If you’re a broadband nut, then you may not be the first to remark about the absurdity of space-age fibre optic cables sitting under the curb while the nation’s domestic broadband infrastructure continues to be delivered via old-fashioned copper cable and wireless technology which can only deliver a fraction of the bandwidth and speed.
Neotel has finally come clean about its failure to compete against Telkom. A story carried by technews site Myadsl reveals how the company no longer regards itself as the “Second Network Operator” owning up to a flawed tender process in which it appears to have duped the public — flouting licensing conditions granted by telecoms regulator ICASA.
According to MyADSL, “Neotel said that unrealistic expectations may have been created with the term SNO (second national operator), with consumers expecting them to become a ‘Telkom 2’“. Telkom is the equivalent of the American Bell Telegraph company — instead of being broken up to allow for competition the apartheid-era monopoly was simply shifted into the hands of the ruling ANC party elite where its directors continue to enjoy privileged market access.
“Many consumers feel that Neotel has failed in their ‘duty’ to take on Telkom and provide South Africans with a true alternative to Telkom in the broadband and telecoms market.
“As South Africa’s ‘Second National Operator’ (SNO) many consumers pinned their hopes on Neotel to roll out fixed line broadband services and force Telkom to react in an aggressive manner. This did not happen.”
Initially billed as the “Second Network Operator” by telecoms regulator ICASA, (see these archived pages here and here) the company received an SNO license from the regulator which presumably would have meant it had a mandate to roll-out last-mile cable access to consumers in competition to Telkom.
Instead Neotel became involved in the lucrative international cable sector while Telkom hummed and hawed about the “unbundling of the local loop”. The SNO credits its “direct involvement in undersea cable systems like SEACOM, EASSy and WACS” for having brought more competition to the international bandwidth market to ” significantly drive down prices” at the first and second tier level. In some respects this is all true, the former Nationalist party controlled telecoms company MWEB recently announced uncapped broadband and bandwidth pricing in line with the rest of the world.
South Africa has a history of slow adoption of technology as a result of political interference. Television for example was only adopted in 1976 because of the machinations of Minister of Post and Telecommunication Albert Hertzog and the country rolled out uncapped broadband some 15 years after its emergence in the developed world because of obstruction by successive ANC telecoms ministers.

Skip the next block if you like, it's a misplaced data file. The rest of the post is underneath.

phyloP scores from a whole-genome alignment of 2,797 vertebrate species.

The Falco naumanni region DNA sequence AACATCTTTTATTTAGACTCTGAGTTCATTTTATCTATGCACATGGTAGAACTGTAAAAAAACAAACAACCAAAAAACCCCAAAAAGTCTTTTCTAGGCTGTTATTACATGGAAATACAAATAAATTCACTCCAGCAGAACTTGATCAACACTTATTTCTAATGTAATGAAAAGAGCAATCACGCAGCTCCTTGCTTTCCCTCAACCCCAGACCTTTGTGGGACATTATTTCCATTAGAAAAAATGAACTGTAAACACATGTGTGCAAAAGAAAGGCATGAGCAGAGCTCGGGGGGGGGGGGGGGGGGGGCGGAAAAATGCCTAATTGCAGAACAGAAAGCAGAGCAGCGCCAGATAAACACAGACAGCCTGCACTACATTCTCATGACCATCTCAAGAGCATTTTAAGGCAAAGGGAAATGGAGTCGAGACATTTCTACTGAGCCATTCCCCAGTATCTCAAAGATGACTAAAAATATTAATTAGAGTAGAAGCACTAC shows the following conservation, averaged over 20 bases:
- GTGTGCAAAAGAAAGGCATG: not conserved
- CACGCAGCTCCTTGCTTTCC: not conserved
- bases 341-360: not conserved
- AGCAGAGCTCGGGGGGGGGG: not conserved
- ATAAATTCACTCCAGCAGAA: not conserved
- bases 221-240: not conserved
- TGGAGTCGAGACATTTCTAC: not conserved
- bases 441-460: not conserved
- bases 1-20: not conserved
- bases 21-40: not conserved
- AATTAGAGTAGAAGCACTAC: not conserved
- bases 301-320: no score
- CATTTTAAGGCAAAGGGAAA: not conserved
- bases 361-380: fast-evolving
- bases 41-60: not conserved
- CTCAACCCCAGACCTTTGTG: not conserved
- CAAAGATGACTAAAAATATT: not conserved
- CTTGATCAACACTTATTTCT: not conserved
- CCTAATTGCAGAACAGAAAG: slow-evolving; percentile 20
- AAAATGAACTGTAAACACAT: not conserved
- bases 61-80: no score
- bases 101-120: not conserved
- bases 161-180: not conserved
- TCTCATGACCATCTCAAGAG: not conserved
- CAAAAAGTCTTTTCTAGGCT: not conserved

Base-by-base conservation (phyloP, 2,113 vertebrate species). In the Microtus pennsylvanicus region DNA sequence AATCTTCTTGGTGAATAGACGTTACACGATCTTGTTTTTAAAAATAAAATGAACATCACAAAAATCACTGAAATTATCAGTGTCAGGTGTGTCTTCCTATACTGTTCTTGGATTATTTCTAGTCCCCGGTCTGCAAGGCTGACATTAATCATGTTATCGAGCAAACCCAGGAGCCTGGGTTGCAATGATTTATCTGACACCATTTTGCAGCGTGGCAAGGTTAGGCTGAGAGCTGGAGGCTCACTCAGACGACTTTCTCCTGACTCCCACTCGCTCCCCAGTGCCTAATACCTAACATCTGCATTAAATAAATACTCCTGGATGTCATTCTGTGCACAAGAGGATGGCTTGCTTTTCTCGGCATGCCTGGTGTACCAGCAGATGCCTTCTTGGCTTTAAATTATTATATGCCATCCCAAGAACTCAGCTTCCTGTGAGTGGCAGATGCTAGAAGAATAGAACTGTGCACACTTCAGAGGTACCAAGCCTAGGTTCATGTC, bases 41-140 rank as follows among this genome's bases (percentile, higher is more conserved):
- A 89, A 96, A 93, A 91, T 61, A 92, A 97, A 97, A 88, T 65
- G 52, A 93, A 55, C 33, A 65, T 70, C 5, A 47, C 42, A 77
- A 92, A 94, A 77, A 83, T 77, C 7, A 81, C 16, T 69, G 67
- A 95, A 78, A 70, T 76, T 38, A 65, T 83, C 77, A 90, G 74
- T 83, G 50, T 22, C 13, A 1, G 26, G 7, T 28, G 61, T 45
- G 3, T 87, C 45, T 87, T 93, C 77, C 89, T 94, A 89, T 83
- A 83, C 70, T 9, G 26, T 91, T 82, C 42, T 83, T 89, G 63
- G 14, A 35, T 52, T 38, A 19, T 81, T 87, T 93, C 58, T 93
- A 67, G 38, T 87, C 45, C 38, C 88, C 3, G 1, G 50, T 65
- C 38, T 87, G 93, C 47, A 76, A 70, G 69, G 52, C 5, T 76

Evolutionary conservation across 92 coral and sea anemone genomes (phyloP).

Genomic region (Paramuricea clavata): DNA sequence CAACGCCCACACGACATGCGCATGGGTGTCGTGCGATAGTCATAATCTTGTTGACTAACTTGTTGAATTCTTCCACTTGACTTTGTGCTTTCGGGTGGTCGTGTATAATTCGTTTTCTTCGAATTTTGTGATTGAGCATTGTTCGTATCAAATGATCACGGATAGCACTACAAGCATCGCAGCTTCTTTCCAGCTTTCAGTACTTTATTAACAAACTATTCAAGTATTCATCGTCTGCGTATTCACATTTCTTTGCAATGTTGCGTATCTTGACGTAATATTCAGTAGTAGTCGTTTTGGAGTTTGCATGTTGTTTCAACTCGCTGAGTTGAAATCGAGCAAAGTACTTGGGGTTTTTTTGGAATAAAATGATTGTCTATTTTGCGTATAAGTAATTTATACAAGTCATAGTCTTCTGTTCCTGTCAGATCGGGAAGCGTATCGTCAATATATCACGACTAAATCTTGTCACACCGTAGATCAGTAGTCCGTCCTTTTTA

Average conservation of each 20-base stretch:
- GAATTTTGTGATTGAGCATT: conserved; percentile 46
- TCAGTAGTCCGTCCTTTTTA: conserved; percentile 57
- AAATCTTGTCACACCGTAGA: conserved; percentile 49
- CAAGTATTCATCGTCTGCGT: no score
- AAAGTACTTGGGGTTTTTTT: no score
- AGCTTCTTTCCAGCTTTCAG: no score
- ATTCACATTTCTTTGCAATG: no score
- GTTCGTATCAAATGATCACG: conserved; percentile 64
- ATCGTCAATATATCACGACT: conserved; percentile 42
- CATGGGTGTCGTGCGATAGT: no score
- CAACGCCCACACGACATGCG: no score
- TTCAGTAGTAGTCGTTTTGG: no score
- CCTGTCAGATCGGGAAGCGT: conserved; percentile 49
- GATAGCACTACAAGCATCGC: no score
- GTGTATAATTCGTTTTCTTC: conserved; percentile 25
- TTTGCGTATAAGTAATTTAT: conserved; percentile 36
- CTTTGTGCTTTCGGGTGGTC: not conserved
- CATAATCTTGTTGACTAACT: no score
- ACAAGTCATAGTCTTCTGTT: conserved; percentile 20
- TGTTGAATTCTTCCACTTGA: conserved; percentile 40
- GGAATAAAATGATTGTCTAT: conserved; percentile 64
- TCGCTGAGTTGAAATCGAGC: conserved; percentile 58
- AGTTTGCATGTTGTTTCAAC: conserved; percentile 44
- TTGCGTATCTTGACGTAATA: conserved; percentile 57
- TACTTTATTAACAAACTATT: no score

Now Neotel wishes to revise its mandate as South Africa’s first “converged network company” which begs the question, if Neotel is no longer the SNO, then who is and will there ever be competition outside of the party logjam?
Compared to the highly competitive consumer wireless sector, domestic cable has essentially remained a monopoly of the ANC’s Telkom. Most service providers blame Telkom for poor quality of service and last-mile access remains well-below other countries with the same GINI coefficient.
ADSL, ADSL2 and ADSL2+ are originally copper technologies. http://en.wikipedia.org/wiki/Asymmetric_Digital_Subscriber_Line
The A in ADSL is for “assymetric”, referring to the way the limited frequency spectrum is used on a copper wire to increase modulation speed in one direction while limiting it in the other direction. Your old 56k modem worked in the same way (looking up the V.90 standard is left as an exercise to the reader).
Fibre does not have this limitation and typically runs fully symmetrical. The high speeds achievable over fibre far exceed the 100Mbit/sec restriction of copper. Speeds of 10Gbits/sec are commonly available over multi-mode fibre, while lab-tested transmission speeds have achived terrabit speeds over several hundreds of kilometers: http://en.wikipedia.org/wiki/Fiber-optic_communication
There is a concept known as ADSL over fibre, but it refers to the way in which traffic is carried to the end-point equipment and does not employ fibre for the last mile. For example IS have ADSL over fibre, but it refers to ADSL connectivity (copper) getting it’s bandwidth via international fibre links (as opposed to satellite).